June 2, 2014

Review: Breaking Free: True Stories of Girls Who Escaped Modern Slavery

Breaking Free By Abby Sher
Available now from Barron's Educational Series
Review copy

In my quest to read more nonfiction, I stumbled across BREAKING FREE.  It tells the stories of three women who escaped sexual slavery - Somaly Mam, Minh Dang, and Maria Suarez - with an additional section detailing more facts about sexual slavery, what to read next, and what to do to stop human trafficking.

I really appreciated that Abby Sher focuses on what Mam, Dang, and Suarez did after they escaped their captors and how they went on to help other women in sexual slavery.  She's very clear about what happened to them, but refrains from prurience.  There are none of those magazine descriptions of rape that go into every little detail.  However, I felt that Sher's writing was too simplistic.  This is a book about sexual slavery for teens, but the style often made it seem like a book about sexual slavery for children.  I preferred the quotes in BREAKING FREE taken directly from Mam, Dang, or Suarez.

The majority of the book, slightly over one third, focuses on Mam.  She has saved innumerable Cambodian girls from sexual slavery through her foundation AFESIP.  However, she resigned from her foundation after the May 21, 2014 Newsweek article "Somaly Mam: The Holy Saint (and Sinner) of Sex Trafficking" by Simon Marks.  This article revealed that Mam lied about parts of her history and coached other girls to lie about theirs.  It casts a pall over this section of the book, and the depth of Sher's research.  (There have been previous, less complete and publicized reports, of the inconsistencies in Mam's stories.)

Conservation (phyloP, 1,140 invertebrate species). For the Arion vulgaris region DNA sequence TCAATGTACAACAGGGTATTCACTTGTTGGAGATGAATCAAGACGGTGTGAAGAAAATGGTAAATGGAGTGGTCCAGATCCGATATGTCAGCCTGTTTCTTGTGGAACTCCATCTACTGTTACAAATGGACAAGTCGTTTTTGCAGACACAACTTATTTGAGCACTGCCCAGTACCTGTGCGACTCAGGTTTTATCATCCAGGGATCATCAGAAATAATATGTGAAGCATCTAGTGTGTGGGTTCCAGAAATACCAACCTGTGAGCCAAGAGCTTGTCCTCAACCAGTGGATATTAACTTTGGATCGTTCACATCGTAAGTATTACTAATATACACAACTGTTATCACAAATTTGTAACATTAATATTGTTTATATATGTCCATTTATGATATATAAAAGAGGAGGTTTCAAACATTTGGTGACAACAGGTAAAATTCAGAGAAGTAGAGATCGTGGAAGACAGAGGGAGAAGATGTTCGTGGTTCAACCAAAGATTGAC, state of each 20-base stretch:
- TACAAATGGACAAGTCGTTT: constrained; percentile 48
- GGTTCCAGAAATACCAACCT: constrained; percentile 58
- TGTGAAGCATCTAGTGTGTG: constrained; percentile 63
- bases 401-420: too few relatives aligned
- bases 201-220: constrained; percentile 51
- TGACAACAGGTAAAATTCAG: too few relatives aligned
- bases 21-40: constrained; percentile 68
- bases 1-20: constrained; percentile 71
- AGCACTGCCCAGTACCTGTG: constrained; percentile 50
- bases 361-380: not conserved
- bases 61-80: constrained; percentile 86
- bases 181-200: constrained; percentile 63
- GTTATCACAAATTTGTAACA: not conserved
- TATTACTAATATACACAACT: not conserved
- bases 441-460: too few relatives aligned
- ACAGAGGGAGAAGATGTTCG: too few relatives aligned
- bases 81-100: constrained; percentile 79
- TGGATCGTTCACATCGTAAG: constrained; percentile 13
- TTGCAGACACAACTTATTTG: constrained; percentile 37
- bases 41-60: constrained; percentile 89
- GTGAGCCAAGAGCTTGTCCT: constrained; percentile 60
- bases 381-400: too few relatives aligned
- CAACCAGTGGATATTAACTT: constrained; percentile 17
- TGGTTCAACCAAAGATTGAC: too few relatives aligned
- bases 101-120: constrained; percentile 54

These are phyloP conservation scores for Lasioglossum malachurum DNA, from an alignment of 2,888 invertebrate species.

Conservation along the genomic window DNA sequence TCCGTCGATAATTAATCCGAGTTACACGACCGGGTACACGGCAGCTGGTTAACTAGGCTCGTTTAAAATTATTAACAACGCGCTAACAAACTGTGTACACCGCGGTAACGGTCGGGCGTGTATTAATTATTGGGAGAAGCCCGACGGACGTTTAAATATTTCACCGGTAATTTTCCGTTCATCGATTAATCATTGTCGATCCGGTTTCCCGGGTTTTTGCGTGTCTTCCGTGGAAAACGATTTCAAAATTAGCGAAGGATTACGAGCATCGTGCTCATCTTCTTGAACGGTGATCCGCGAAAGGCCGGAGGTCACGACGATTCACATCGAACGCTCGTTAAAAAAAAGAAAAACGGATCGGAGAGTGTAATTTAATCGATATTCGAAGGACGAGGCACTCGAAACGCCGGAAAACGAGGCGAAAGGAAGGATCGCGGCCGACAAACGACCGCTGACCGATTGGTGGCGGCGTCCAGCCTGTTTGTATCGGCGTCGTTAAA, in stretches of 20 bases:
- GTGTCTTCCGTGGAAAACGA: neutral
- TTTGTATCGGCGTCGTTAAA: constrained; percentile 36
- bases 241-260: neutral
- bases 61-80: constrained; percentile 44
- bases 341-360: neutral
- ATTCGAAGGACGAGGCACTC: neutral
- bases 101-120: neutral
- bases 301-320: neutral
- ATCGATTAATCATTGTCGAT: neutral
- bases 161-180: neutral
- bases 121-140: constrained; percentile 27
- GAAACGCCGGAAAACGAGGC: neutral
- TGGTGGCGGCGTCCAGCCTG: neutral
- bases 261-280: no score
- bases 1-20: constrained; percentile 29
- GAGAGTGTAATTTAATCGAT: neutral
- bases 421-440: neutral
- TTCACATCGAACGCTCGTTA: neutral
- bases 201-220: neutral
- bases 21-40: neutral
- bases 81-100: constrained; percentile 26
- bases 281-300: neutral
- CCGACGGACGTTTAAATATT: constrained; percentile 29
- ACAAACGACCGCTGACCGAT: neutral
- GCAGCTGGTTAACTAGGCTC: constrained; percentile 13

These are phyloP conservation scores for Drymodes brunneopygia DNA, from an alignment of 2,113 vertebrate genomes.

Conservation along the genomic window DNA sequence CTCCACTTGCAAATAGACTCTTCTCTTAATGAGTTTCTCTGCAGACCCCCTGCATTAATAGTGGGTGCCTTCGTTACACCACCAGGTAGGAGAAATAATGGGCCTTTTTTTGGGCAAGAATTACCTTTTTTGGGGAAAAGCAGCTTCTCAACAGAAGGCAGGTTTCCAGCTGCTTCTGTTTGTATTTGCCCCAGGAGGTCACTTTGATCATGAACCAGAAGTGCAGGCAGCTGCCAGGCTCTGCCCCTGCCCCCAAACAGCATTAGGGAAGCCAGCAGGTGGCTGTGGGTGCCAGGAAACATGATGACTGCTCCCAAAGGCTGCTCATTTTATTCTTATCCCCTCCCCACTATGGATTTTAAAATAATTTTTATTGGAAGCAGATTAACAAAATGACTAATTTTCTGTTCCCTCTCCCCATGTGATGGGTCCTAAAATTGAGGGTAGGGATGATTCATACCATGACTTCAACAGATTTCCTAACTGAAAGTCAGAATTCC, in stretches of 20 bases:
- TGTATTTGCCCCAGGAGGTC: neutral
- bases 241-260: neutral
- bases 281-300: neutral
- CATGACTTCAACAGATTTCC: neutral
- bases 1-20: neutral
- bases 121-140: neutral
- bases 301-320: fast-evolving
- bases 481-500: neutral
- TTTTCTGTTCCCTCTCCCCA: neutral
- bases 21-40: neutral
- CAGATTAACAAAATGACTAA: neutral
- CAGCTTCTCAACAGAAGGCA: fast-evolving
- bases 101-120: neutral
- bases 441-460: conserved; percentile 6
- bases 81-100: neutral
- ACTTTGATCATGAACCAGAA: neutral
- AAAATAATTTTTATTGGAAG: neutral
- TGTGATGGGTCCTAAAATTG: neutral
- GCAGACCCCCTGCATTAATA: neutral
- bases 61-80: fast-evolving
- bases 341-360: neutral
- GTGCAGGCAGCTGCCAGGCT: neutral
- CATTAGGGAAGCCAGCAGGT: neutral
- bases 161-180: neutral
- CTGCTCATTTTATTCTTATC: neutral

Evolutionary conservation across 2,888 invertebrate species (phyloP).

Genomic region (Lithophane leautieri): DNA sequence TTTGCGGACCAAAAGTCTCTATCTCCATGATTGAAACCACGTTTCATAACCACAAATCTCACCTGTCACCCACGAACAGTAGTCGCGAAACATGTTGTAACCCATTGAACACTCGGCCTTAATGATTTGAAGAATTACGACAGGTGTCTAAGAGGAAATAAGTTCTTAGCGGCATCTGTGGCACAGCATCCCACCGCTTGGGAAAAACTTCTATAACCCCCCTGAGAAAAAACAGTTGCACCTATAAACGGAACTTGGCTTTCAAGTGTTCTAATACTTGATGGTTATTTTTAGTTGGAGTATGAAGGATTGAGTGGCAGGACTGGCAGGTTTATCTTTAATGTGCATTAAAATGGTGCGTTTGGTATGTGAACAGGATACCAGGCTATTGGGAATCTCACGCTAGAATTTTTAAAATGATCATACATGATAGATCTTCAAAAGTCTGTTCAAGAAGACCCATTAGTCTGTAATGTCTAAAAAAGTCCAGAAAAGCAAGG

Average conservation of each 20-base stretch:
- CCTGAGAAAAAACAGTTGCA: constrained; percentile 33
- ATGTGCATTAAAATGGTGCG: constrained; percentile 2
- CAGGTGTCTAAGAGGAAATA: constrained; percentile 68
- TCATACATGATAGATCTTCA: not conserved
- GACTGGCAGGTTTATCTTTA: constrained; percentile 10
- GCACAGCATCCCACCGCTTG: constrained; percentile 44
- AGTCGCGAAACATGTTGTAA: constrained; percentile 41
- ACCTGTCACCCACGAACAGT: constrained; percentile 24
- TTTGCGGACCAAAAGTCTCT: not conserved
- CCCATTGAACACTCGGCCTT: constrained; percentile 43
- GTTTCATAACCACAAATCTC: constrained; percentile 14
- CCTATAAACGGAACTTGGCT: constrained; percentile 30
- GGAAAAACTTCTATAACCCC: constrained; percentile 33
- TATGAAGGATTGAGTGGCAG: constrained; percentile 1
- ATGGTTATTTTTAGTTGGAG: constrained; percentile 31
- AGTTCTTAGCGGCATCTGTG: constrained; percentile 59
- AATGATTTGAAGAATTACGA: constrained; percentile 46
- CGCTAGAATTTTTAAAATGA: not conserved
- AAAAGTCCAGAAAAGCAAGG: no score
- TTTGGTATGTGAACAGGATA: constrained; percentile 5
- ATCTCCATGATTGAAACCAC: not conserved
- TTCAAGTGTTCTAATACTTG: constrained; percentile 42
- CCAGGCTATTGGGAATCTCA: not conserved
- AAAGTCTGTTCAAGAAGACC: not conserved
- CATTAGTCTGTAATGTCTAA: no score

I think others might stumble upon BREAKING FREE and be inspired by the stories of survival and activism within.  But I can't recommend it as an introduction to the topic of sexual slavery.  I do recommend that people look into the stories of Maria Suarez and Minh Dang.  They will be particularly eye opening to some readers, because both women were held captive in the United States.  Trafficking is a problem everywhere.

7 comments:

  1. It sounds like quite an interesting read, even if it was written too simply, and it's such a sad & horrible subject that we all need to learn more about

    Mands @ The Bookish Manicurist

    ReplyDelete
    Replies
    1. It is. I think an introductory text for teens with primary sources is a great idea, but this one just didn't quite work for me.

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  2. this is an important topic; too bad this one didn't do a wonderful job explaining the topic though.

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    Replies
    1. I am curious about the books mentioned in BREAKING FREE. I might try some of them to see if I like them better.

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  3. I stumbled upon this on netgalley too. The subject looked fascinating but the preface seemed to be pitched too young for the intended audience of teens. I stopped reading but your review makes me want to give it a second chance or maybe I'll just skip ahead to the true accounts. Thanks for the tip!

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    Replies
    1. Oh, it's definitely pitched too young.

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